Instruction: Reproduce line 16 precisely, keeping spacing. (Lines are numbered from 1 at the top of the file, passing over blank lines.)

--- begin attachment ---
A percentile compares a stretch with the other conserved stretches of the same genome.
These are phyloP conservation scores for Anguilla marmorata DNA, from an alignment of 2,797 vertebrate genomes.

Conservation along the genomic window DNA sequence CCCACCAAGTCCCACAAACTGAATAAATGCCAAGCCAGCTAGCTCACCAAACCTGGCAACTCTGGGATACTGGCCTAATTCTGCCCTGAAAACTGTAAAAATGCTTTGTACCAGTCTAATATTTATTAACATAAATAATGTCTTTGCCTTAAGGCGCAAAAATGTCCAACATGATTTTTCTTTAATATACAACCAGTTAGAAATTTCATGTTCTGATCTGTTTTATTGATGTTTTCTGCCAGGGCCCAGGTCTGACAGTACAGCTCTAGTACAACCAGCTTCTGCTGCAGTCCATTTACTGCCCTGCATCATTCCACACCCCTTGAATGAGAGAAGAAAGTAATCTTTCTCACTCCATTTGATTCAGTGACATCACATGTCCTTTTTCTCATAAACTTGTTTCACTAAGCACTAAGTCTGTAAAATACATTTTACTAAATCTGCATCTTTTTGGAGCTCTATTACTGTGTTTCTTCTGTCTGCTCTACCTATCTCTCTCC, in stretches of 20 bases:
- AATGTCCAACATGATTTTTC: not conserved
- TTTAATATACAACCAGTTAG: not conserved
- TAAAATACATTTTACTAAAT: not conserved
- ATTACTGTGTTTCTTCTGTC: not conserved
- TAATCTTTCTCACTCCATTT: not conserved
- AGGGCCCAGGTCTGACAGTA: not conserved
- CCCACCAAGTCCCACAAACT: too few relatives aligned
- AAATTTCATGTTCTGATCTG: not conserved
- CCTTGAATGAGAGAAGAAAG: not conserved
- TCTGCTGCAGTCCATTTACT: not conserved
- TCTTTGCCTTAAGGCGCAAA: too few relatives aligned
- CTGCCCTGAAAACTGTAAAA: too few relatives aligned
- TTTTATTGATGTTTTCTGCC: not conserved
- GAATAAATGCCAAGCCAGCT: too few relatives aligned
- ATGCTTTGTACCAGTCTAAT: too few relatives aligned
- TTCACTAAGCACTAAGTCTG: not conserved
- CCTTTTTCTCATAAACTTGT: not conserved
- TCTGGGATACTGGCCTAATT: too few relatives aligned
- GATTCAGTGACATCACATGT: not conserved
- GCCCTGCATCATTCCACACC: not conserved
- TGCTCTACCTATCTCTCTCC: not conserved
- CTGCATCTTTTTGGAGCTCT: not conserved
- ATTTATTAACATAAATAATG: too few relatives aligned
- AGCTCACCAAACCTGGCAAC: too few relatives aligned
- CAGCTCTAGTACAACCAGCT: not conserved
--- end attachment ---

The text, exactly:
- TTTTATTGATGTTTTCTGCC: not conserved